Stories from the NFCCA Newsletter, the “Northwood News”

Northwood News ♦ December 2020

For Your Awareness

How to Prevent Your Home from Being Burglarized

By Jay Santiago

According to the 2019 Maryland Uniform Crime Report, Montgomery County ranks fourth among the top five counties with the most breaking or entering offenses in the state.  About 61 percent involved forcible entry and 67 percent were residential.  While these statistics can be unsettling, and we are hunkering down during the Covid-19 pandemic, there a few things you can do to lower the probability of being victimized.

A few years ago, a group of investigative reporters in Portland, Ore., surveyed 86 inmates serving time for burglary in the Oregon Department of Corrections.  The reporters asked seventeen questions ranging from how they made entry, time of day they preferred, and even to which homes they avoided [ crime/we-asked-86-burglars-how-they-broke-into-homes/277-344333696].  What these reporters learned is exactly what I saw during my eight years as a patrol officer in the northern part of Montgomery County.  I responded to numerous residential burglaries.  In my experience, burglaries happened more often during the day, as noted in the Maryland crime stats report.  In fact, in 2019, 3,878 happened between 6:00 a.m. to 6:00 p.m. and 2,530 between 6:00 p.m. to 6:00 a.m.  I personally noticed that homeowners could have avoided the entire ordeal by simply locking the doors or reinforcing their locks.  A good way to identify what you should do is by understanding a burglar’s method of operation, which boils down to three steps:  selection, approach, and entry.

Here are a few recommendations to make a burglar think twice about selecting your home.  Remember, the trick is to make him or her think someone is home at all times and there is no place to hide before they enter.

  1. Consider asking your neighbor to pick up your newspapers or deliveries while you are out.
  2. Always try to leave a car (or a neighbor’s) in your driveway or in front of your home.
  3. Open second floor blinds and leave a light on or TV on to make your home look occupied.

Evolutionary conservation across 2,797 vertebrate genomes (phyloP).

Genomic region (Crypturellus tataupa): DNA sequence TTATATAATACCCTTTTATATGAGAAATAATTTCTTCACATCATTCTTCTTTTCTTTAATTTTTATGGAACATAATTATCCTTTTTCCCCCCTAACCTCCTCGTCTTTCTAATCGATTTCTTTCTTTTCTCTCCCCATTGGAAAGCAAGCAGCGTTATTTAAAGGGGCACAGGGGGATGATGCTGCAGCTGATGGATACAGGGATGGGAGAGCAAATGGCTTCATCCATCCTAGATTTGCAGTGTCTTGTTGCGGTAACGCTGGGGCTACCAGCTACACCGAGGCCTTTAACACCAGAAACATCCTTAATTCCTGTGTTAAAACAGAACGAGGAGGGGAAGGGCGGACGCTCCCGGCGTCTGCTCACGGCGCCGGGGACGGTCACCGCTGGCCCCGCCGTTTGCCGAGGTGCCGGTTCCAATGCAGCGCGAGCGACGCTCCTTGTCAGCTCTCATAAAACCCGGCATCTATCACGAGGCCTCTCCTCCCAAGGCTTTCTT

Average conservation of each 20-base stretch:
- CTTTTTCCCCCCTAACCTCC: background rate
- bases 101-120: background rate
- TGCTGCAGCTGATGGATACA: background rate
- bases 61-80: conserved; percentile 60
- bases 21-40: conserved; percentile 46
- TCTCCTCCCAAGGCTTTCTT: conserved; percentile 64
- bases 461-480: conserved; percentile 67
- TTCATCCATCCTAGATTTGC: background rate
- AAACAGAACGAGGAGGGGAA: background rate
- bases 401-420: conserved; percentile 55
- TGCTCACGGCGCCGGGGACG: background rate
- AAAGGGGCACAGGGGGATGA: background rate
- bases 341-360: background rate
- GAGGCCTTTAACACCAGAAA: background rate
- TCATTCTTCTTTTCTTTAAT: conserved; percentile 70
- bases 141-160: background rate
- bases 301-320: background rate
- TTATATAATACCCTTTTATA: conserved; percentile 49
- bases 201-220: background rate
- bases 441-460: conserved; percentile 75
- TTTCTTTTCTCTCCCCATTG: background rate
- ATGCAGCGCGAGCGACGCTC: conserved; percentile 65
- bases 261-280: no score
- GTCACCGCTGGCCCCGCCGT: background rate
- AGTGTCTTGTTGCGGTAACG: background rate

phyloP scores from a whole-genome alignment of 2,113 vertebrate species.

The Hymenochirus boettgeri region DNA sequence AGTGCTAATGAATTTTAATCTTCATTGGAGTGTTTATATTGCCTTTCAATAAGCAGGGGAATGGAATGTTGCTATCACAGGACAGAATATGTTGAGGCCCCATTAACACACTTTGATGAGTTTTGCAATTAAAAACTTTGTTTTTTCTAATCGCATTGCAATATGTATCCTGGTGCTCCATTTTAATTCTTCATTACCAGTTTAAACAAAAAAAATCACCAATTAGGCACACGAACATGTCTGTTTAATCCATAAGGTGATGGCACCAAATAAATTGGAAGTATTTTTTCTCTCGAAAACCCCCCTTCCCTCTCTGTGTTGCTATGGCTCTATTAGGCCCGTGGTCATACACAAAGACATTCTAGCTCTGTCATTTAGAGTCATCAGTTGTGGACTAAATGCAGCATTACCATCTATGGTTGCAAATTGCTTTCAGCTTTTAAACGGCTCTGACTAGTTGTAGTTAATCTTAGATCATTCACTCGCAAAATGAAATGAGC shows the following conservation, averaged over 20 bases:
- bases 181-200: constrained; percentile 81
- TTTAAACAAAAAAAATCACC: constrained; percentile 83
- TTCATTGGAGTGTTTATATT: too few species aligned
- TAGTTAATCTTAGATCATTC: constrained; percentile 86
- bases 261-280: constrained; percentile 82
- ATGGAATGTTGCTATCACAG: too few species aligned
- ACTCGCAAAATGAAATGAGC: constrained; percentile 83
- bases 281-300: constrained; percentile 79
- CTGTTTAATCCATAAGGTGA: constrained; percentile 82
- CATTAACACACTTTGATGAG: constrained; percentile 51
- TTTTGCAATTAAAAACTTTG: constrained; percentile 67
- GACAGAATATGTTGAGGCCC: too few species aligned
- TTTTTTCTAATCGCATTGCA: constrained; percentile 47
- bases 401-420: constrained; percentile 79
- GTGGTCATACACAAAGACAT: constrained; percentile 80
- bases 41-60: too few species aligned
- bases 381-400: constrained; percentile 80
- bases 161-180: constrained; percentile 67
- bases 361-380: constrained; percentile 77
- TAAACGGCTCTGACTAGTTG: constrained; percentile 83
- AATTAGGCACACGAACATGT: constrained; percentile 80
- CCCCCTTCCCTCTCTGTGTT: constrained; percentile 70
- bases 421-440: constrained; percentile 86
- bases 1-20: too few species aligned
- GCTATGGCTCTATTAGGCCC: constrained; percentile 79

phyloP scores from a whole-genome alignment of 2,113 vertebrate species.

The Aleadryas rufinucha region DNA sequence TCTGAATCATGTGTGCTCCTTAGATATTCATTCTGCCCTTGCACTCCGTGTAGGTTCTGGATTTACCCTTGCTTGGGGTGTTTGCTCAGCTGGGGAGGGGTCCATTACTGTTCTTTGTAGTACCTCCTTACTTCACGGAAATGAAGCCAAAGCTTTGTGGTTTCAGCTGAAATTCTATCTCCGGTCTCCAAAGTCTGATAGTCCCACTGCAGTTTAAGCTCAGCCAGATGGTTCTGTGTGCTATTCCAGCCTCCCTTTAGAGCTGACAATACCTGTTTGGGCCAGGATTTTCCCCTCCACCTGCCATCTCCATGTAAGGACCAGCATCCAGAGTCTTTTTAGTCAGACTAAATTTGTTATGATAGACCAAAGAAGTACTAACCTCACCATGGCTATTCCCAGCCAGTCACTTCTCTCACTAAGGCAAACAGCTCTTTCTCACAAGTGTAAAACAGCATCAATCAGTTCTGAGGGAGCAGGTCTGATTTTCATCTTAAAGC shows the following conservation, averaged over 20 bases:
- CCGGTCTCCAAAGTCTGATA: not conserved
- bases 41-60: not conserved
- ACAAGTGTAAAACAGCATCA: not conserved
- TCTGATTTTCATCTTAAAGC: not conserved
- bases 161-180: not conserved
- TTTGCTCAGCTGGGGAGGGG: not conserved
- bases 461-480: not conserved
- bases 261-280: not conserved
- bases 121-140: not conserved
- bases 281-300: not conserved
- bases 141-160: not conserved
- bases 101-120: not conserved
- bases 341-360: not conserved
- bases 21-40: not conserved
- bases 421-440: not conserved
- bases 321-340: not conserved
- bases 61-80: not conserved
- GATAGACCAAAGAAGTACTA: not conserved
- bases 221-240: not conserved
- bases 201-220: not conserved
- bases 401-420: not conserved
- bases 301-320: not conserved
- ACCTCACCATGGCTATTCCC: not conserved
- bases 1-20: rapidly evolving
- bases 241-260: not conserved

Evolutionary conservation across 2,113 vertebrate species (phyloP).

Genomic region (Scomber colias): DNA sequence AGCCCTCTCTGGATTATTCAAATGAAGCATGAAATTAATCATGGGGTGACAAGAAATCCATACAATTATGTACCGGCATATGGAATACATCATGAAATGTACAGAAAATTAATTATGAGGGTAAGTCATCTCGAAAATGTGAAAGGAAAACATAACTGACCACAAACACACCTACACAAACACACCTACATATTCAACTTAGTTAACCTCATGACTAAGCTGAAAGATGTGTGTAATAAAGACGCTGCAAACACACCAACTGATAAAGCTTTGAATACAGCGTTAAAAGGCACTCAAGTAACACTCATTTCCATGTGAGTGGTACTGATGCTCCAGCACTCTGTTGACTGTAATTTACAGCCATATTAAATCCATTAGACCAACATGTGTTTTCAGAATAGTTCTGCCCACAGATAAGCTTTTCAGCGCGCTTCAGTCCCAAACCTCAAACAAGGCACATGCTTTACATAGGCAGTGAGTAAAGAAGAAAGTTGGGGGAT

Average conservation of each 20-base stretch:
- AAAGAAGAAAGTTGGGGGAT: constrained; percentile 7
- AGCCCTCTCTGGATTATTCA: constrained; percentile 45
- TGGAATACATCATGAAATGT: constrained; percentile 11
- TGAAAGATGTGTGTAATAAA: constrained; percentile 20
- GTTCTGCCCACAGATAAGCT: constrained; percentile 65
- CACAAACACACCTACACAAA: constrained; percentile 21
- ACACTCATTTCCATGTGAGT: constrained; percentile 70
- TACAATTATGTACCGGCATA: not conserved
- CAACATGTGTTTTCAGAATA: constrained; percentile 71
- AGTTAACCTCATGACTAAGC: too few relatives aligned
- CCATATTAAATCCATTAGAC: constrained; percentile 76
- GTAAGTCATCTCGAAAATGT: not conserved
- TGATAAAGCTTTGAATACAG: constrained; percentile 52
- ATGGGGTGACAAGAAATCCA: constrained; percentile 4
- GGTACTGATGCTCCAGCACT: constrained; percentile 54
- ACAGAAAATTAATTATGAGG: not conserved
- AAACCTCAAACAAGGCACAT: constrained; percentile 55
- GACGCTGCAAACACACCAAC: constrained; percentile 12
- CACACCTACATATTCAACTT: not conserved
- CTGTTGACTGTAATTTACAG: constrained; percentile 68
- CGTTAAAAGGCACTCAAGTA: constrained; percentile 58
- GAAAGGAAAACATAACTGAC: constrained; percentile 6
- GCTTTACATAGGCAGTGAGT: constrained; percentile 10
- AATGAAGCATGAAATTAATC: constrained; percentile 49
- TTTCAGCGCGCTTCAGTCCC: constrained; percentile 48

4. Trim or cut down all bushes and shrubbery against the home to avoid giving the burglar a place to hide from passersby.
  5. Do not put out empty boxes of expensive purchases for recycling until pick-up day.

Make it extremely difficult to approach your property without being seen.  While the responses from the inmates varied on security systems, I have known them to serve as great deterrents, especially if the cameras are visible upon approach.  To make them hesitate as they approach, consider the following:

  1. Invest in motion activated lighting and ensure your front and back yards are well lit.
  2. Ensure surveillance cameras can be seen from the sidewalk.
  3. Install a doorbell camera. Most allow you to answer remotely.

Again, if someone appears to be home, it is less likely a burglar will try to make entry.  When you leave your home, even for a quick run to the grocery store, make sure to lock all entry points (doors and windows).  Replacing the screws in your door lock’s strike plates with 3-inch screws that screw into the 2×4s supporting the frame is a cheap and effective way to secure your door.  Reinforced strike plates accompanied by an audible alarm go a long way to thwart entry.  It can take seconds for a burglar to enter your home.

Here are three other simple upgrades you can do to increase the time it takes them to enter and the chances of being seen or heard:

  1. Add an auxiliary foot lock or lock pin to stop or make it hard for a burglar to force a sliding glass door.
  2. Install hinged wedge locks on your windows.
  3. Install 8-mil Security Window film on your windows, which prevent windows from shattering [].

[Jay Santiago is a pseudonym for a former local police officer now in federal law enforcement who grew up in the neighborhood and recently moved back.]   ■

   © 2020 NFCCA  [Source:]